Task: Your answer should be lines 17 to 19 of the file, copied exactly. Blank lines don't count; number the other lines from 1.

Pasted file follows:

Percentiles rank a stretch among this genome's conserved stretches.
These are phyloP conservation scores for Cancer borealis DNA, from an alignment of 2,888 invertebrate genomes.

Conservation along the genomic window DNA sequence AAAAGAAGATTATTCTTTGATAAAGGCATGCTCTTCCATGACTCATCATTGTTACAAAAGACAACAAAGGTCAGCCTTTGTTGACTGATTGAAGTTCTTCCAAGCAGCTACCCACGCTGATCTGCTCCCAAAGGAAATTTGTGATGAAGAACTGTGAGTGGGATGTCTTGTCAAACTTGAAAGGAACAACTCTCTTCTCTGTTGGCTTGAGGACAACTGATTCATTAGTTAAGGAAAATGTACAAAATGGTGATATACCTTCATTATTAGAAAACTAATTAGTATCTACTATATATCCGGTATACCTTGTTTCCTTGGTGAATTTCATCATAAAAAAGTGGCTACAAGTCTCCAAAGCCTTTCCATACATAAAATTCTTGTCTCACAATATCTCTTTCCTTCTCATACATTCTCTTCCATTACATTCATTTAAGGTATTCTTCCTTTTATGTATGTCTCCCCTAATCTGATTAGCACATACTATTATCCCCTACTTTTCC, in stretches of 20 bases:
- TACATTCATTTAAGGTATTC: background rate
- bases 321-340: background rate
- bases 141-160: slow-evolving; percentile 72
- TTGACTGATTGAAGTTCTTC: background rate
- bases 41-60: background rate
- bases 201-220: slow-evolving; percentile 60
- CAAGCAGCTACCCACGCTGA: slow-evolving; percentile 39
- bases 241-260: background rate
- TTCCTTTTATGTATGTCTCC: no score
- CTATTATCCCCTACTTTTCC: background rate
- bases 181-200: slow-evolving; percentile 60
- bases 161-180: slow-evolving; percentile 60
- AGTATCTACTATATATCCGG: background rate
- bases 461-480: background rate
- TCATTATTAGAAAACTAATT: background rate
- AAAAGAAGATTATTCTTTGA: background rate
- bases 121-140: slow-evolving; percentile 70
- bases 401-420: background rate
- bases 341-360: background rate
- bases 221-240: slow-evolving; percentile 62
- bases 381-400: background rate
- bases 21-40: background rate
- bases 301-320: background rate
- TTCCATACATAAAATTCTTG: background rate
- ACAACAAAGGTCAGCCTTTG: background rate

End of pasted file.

- bases 461-480: background rate
- TCATTATTAGAAAACTAATT: background rate
- AAAAGAAGATTATTCTTTGA: background rate